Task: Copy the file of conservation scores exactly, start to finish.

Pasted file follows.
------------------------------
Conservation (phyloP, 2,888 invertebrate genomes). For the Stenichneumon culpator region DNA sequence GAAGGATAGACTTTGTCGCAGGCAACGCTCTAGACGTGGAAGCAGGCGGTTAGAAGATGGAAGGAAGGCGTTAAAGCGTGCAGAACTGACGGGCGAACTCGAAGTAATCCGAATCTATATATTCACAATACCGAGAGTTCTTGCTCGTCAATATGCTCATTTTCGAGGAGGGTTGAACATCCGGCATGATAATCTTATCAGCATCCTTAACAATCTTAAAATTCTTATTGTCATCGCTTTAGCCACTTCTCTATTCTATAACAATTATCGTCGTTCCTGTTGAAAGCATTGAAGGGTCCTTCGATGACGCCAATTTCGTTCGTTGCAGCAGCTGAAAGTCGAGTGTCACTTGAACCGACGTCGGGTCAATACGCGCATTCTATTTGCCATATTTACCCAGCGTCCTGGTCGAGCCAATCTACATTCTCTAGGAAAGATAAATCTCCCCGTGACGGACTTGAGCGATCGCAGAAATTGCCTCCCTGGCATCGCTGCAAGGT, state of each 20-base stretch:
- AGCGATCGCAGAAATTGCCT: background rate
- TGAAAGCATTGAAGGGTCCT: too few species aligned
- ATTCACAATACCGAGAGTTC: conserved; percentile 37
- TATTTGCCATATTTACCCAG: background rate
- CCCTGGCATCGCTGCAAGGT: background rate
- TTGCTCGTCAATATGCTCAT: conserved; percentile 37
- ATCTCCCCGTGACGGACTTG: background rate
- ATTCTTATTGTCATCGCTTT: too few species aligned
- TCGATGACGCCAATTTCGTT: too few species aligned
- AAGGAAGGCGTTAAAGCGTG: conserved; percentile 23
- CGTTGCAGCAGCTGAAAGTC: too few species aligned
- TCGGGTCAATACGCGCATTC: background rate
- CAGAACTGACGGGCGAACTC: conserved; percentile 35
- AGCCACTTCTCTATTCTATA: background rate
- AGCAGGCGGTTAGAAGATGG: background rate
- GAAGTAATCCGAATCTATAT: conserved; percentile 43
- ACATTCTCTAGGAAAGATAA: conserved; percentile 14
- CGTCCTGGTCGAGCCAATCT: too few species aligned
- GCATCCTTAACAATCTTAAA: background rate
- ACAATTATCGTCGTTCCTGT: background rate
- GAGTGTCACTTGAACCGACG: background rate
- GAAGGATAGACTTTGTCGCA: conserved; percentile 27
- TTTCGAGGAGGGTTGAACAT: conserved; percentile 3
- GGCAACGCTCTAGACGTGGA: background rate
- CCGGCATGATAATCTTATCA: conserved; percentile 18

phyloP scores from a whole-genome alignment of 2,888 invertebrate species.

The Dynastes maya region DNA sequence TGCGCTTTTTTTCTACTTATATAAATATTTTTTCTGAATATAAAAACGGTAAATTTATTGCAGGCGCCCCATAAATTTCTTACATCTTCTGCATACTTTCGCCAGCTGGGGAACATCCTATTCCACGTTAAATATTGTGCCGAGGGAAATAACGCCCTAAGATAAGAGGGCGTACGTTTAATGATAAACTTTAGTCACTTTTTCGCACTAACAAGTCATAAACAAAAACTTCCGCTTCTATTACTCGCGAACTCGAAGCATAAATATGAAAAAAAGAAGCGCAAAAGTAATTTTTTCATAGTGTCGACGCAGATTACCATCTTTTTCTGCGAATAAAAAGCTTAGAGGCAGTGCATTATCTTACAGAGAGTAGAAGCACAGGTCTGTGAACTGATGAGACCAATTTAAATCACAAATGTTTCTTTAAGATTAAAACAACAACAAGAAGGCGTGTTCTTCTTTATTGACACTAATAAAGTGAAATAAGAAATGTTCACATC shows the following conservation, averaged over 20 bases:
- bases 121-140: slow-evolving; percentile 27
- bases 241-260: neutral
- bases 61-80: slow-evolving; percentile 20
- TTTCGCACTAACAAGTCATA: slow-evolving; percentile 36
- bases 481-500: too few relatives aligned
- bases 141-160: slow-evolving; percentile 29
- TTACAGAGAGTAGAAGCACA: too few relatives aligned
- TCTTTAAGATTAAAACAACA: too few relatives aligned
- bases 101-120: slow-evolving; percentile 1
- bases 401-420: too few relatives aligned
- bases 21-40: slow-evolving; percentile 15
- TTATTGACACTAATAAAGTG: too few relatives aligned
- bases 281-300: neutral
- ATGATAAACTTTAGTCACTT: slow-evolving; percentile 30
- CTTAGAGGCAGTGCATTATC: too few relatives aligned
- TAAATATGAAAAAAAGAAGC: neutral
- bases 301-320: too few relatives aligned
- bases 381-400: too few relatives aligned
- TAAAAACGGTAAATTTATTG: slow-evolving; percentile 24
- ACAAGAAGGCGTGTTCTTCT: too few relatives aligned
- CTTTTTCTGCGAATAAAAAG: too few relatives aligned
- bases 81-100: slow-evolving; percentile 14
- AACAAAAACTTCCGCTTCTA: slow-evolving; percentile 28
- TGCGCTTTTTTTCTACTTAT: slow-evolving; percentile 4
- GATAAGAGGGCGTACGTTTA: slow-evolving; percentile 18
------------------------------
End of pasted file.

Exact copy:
Conservation (phyloP, 2,888 invertebrate genomes). For the Stenichneumon culpator region DNA sequence GAAGGATAGACTTTGTCGCAGGCAACGCTCTAGACGTGGAAGCAGGCGGTTAGAAGATGGAAGGAAGGCGTTAAAGCGTGCAGAACTGACGGGCGAACTCGAAGTAATCCGAATCTATATATTCACAATACCGAGAGTTCTTGCTCGTCAATATGCTCATTTTCGAGGAGGGTTGAACATCCGGCATGATAATCTTATCAGCATCCTTAACAATCTTAAAATTCTTATTGTCATCGCTTTAGCCACTTCTCTATTCTATAACAATTATCGTCGTTCCTGTTGAAAGCATTGAAGGGTCCTTCGATGACGCCAATTTCGTTCGTTGCAGCAGCTGAAAGTCGAGTGTCACTTGAACCGACGTCGGGTCAATACGCGCATTCTATTTGCCATATTTACCCAGCGTCCTGGTCGAGCCAATCTACATTCTCTAGGAAAGATAAATCTCCCCGTGACGGACTTGAGCGATCGCAGAAATTGCCTCCCTGGCATCGCTGCAAGGT, state of each 20-base stretch:
- AGCGATCGCAGAAATTGCCT: background rate
- TGAAAGCATTGAAGGGTCCT: too few species aligned
- ATTCACAATACCGAGAGTTC: conserved; percentile 37
- TATTTGCCATATTTACCCAG: background rate
- CCCTGGCATCGCTGCAAGGT: background rate
- TTGCTCGTCAATATGCTCAT: conserved; percentile 37
- ATCTCCCCGTGACGGACTTG: background rate
- ATTCTTATTGTCATCGCTTT: too few species aligned
- TCGATGACGCCAATTTCGTT: too few species aligned
- AAGGAAGGCGTTAAAGCGTG: conserved; percentile 23
- CGTTGCAGCAGCTGAAAGTC: too few species aligned
- TCGGGTCAATACGCGCATTC: background rate
- CAGAACTGACGGGCGAACTC: conserved; percentile 35
- AGCCACTTCTCTATTCTATA: background rate
- AGCAGGCGGTTAGAAGATGG: background rate
- GAAGTAATCCGAATCTATAT: conserved; percentile 43
- ACATTCTCTAGGAAAGATAA: conserved; percentile 14
- CGTCCTGGTCGAGCCAATCT: too few species aligned
- GCATCCTTAACAATCTTAAA: background rate
- ACAATTATCGTCGTTCCTGT: background rate
- GAGTGTCACTTGAACCGACG: background rate
- GAAGGATAGACTTTGTCGCA: conserved; percentile 27
- TTTCGAGGAGGGTTGAACAT: conserved; percentile 3
- GGCAACGCTCTAGACGTGGA: background rate
- CCGGCATGATAATCTTATCA: conserved; percentile 18

phyloP scores from a whole-genome alignment of 2,888 invertebrate species.

The Dynastes maya region DNA sequence TGCGCTTTTTTTCTACTTATATAAATATTTTTTCTGAATATAAAAACGGTAAATTTATTGCAGGCGCCCCATAAATTTCTTACATCTTCTGCATACTTTCGCCAGCTGGGGAACATCCTATTCCACGTTAAATATTGTGCCGAGGGAAATAACGCCCTAAGATAAGAGGGCGTACGTTTAATGATAAACTTTAGTCACTTTTTCGCACTAACAAGTCATAAACAAAAACTTCCGCTTCTATTACTCGCGAACTCGAAGCATAAATATGAAAAAAAGAAGCGCAAAAGTAATTTTTTCATAGTGTCGACGCAGATTACCATCTTTTTCTGCGAATAAAAAGCTTAGAGGCAGTGCATTATCTTACAGAGAGTAGAAGCACAGGTCTGTGAACTGATGAGACCAATTTAAATCACAAATGTTTCTTTAAGATTAAAACAACAACAAGAAGGCGTGTTCTTCTTTATTGACACTAATAAAGTGAAATAAGAAATGTTCACATC shows the following conservation, averaged over 20 bases:
- bases 121-140: slow-evolving; percentile 27
- bases 241-260: neutral
- bases 61-80: slow-evolving; percentile 20
- TTTCGCACTAACAAGTCATA: slow-evolving; percentile 36
- bases 481-500: too few relatives aligned
- bases 141-160: slow-evolving; percentile 29
- TTACAGAGAGTAGAAGCACA: too few relatives aligned
- TCTTTAAGATTAAAACAACA: too few relatives aligned
- bases 101-120: slow-evolving; percentile 1
- bases 401-420: too few relatives aligned
- bases 21-40: slow-evolving; percentile 15
- TTATTGACACTAATAAAGTG: too few relatives aligned
- bases 281-300: neutral
- ATGATAAACTTTAGTCACTT: slow-evolving; percentile 30
- CTTAGAGGCAGTGCATTATC: too few relatives aligned
- TAAATATGAAAAAAAGAAGC: neutral
- bases 301-320: too few relatives aligned
- bases 381-400: too few relatives aligned
- TAAAAACGGTAAATTTATTG: slow-evolving; percentile 24
- ACAAGAAGGCGTGTTCTTCT: too few relatives aligned
- CTTTTTCTGCGAATAAAAAG: too few relatives aligned
- bases 81-100: slow-evolving; percentile 14
- AACAAAAACTTCCGCTTCTA: slow-evolving; percentile 28
- TGCGCTTTTTTTCTACTTAT: slow-evolving; percentile 4
- GATAAGAGGGCGTACGTTTA: slow-evolving; percentile 18